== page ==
Crescent City Farmers Market and Market Umbrella Incubated within the Twomey Center

In 1995, Richard McCarthy who was then the Twomey Center’s Blueprint for Social Justice editor and typesetter for the Twomey Print Shop said he wanted to pursue the idea of creating a farmers market for community gardeners. He had already seen a powerful transformation in his neighborhood when he created a community garden on a vacant lot. It created a new relationship between neighbors, the earth and food. He knew he was on to something.

With his nascent vision of a farmers market, Richard entered into this stream of synchronistic possibility. That idea in its time attracted what it needed to materialize.

When Richard, civic activist Sharon Litwin and downtown resident John Abajian realized they shared a common vision, a partnership was created. Soon the synapses were firing in their creative minds and the vision got grounded in the reality of business plans, marketing strategies, organizing and outreach, leadership development, convincing, coaching, advocating, selling a dream, and overcoming urban/rural prejudices, fears, and stereotypes. It all came together in the hugely successful grand opening of the Crescent City Farmers Market.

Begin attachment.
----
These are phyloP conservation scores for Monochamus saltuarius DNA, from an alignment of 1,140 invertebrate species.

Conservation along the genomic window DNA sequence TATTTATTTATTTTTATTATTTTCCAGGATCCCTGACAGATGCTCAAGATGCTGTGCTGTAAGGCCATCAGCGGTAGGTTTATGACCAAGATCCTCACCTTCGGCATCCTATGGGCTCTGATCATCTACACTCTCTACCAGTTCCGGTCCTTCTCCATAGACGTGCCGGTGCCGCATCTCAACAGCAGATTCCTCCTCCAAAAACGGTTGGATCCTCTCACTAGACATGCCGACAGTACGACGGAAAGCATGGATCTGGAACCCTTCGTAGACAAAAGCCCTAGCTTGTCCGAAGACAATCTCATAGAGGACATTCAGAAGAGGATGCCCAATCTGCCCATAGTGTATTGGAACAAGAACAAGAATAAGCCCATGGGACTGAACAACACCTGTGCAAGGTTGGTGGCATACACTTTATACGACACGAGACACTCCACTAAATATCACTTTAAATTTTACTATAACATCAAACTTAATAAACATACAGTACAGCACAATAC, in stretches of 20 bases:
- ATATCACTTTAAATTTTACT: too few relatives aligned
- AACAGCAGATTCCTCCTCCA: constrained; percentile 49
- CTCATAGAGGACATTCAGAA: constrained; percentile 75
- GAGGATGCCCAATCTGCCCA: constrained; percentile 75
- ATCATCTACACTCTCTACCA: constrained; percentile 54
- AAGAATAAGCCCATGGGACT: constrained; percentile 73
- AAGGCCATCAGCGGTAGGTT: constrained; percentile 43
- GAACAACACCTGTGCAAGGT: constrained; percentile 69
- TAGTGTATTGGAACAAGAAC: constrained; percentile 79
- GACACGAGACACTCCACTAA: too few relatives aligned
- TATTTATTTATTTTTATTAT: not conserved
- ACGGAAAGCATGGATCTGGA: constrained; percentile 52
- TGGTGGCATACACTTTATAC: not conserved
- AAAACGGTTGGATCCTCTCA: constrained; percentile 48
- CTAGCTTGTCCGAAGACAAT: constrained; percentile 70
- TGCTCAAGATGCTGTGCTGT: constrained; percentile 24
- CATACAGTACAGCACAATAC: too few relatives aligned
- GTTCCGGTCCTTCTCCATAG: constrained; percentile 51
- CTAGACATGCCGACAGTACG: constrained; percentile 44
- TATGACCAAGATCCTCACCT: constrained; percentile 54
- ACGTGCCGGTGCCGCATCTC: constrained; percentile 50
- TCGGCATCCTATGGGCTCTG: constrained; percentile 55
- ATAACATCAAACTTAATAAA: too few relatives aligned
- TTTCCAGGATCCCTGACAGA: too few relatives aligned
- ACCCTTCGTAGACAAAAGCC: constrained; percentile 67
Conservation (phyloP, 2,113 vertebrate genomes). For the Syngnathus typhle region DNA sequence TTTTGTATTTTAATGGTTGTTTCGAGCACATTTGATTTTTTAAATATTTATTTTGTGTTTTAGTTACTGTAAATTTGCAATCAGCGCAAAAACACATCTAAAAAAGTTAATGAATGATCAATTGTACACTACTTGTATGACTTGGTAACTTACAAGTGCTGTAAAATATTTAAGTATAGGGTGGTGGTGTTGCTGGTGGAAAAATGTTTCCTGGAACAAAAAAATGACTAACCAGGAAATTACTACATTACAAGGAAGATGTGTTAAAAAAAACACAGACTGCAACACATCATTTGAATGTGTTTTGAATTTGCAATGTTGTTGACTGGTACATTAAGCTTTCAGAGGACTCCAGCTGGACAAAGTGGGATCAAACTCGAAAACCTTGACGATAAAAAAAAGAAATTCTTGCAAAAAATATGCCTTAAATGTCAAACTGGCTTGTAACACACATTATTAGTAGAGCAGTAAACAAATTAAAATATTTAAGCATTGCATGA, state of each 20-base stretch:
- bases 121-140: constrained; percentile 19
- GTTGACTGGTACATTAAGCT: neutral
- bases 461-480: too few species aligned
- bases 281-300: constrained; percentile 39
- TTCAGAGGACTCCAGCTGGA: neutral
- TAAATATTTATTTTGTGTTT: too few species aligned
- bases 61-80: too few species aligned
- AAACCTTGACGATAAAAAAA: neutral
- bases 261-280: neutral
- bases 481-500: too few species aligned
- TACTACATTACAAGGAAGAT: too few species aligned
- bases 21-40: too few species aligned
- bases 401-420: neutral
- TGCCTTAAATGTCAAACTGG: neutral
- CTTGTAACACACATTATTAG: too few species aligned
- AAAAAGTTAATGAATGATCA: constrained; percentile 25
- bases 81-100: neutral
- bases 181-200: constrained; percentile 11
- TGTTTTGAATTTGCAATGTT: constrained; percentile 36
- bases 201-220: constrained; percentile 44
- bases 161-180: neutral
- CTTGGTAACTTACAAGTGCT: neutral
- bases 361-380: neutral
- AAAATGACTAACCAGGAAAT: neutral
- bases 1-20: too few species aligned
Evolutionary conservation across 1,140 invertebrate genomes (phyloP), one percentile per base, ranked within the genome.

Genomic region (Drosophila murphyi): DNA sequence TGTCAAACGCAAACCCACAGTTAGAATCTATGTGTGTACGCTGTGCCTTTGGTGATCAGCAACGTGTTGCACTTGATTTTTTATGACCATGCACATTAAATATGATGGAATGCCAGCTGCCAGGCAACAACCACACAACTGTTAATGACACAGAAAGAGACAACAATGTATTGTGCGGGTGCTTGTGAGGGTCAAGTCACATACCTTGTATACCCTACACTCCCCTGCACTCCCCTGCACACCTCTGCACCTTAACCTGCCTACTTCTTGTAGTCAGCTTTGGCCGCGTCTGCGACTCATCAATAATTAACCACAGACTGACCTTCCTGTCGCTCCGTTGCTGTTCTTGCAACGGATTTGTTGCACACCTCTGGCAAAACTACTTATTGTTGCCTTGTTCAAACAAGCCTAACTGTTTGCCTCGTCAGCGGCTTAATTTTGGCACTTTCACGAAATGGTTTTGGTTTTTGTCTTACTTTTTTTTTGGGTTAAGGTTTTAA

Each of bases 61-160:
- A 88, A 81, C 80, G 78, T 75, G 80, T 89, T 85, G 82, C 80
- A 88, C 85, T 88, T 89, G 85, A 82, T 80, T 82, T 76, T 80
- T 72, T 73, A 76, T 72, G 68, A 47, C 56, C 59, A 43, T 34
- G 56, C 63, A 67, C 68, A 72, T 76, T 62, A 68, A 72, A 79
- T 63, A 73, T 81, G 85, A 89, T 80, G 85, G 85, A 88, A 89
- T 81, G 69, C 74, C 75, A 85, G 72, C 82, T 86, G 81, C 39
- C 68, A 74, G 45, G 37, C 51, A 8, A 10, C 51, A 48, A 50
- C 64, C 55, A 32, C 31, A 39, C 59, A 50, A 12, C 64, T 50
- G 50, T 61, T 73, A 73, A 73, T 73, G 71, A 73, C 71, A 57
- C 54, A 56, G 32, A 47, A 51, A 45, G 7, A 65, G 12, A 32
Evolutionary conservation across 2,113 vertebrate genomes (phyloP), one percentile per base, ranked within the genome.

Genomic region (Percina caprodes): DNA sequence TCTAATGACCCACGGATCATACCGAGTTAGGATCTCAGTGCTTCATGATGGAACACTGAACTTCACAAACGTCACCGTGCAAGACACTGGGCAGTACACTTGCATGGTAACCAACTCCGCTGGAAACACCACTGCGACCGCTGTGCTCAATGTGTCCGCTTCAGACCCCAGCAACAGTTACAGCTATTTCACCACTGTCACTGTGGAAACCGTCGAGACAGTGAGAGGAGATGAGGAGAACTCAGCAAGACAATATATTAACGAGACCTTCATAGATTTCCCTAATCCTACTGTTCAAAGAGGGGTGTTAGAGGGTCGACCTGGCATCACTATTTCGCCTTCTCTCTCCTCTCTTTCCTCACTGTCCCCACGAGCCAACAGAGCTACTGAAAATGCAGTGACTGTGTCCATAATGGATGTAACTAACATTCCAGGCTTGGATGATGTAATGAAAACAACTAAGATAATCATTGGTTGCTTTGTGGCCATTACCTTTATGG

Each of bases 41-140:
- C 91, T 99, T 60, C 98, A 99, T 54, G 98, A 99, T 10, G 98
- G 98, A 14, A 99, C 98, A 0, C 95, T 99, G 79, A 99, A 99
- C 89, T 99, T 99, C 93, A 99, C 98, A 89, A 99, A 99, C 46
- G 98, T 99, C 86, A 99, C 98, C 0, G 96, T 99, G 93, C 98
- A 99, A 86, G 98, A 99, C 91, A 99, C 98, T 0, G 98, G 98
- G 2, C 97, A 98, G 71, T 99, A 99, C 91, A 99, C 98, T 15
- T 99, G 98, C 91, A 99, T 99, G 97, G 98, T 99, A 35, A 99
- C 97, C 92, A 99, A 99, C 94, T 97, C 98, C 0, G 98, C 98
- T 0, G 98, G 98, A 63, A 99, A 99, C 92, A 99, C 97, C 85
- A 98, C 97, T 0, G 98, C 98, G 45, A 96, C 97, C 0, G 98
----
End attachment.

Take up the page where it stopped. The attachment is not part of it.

They turned “making groceries” from a once a week necessary chore into an economic and social relationship and significant weekly cultural event. Shopping was transformed into a personal relationship between producers and consumers and an almost spiritual connection back to the land and a renewed awareness of meaning in that connection.

Today, creates and contributes to a global social motion of change that includes consumer cooperatives, credit unions, community supported agriculture, community land trust, fair trade, green development and technology, and even the developments of local alternative currencies in some communities.

The global corporate ideology of unrestricted market forces and the commodification of everything, including human life itself, is bearing its fruit in the destruction of the environment, abject poverty, human rights abuses, and even a resurgent international slave trade. But the human spirit rebels against injustice and on every continent people are not only dreaming of a better world but are actively organizing to create it. Their isolated impulses of creative economic alternatives are becoming the shared knowledge and practice in a new fabric of relationships for more just and sustainable economic relations. is a part of the process.